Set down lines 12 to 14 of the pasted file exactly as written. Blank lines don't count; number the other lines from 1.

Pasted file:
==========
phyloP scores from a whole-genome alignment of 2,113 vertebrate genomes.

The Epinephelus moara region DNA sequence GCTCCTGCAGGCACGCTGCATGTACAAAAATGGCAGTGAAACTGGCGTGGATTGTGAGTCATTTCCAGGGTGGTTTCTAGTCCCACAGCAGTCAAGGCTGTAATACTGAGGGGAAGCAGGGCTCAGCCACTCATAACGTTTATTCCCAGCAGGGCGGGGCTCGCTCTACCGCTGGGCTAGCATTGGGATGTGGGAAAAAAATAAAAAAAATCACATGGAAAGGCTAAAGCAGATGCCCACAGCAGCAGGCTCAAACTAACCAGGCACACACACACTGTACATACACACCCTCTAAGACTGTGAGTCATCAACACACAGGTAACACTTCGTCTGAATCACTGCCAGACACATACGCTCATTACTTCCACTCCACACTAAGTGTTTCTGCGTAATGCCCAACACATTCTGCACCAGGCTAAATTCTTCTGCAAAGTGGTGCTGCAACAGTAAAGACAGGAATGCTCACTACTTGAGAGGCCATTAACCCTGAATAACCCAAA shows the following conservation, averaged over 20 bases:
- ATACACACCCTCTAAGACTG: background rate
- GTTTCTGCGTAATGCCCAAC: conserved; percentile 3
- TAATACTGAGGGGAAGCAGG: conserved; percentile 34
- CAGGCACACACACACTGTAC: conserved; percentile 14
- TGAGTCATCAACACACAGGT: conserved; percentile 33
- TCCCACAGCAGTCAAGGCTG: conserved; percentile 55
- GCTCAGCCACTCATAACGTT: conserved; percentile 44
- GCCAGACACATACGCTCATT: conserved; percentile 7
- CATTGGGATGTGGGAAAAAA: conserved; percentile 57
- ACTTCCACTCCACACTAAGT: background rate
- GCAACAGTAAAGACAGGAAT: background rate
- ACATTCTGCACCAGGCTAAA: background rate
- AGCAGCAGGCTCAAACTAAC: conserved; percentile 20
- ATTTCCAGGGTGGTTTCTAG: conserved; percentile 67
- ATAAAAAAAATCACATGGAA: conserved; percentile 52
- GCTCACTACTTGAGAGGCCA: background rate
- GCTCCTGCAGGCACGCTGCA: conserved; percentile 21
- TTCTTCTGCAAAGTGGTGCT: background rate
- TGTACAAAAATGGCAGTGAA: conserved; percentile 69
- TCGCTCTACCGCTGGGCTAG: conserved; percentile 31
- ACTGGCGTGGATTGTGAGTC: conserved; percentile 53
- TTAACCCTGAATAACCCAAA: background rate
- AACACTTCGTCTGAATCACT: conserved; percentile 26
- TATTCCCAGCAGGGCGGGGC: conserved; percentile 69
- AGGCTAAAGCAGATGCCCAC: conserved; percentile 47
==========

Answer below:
- ACTTCCACTCCACACTAAGT: background rate
- GCAACAGTAAAGACAGGAAT: background rate
- ACATTCTGCACCAGGCTAAA: background rate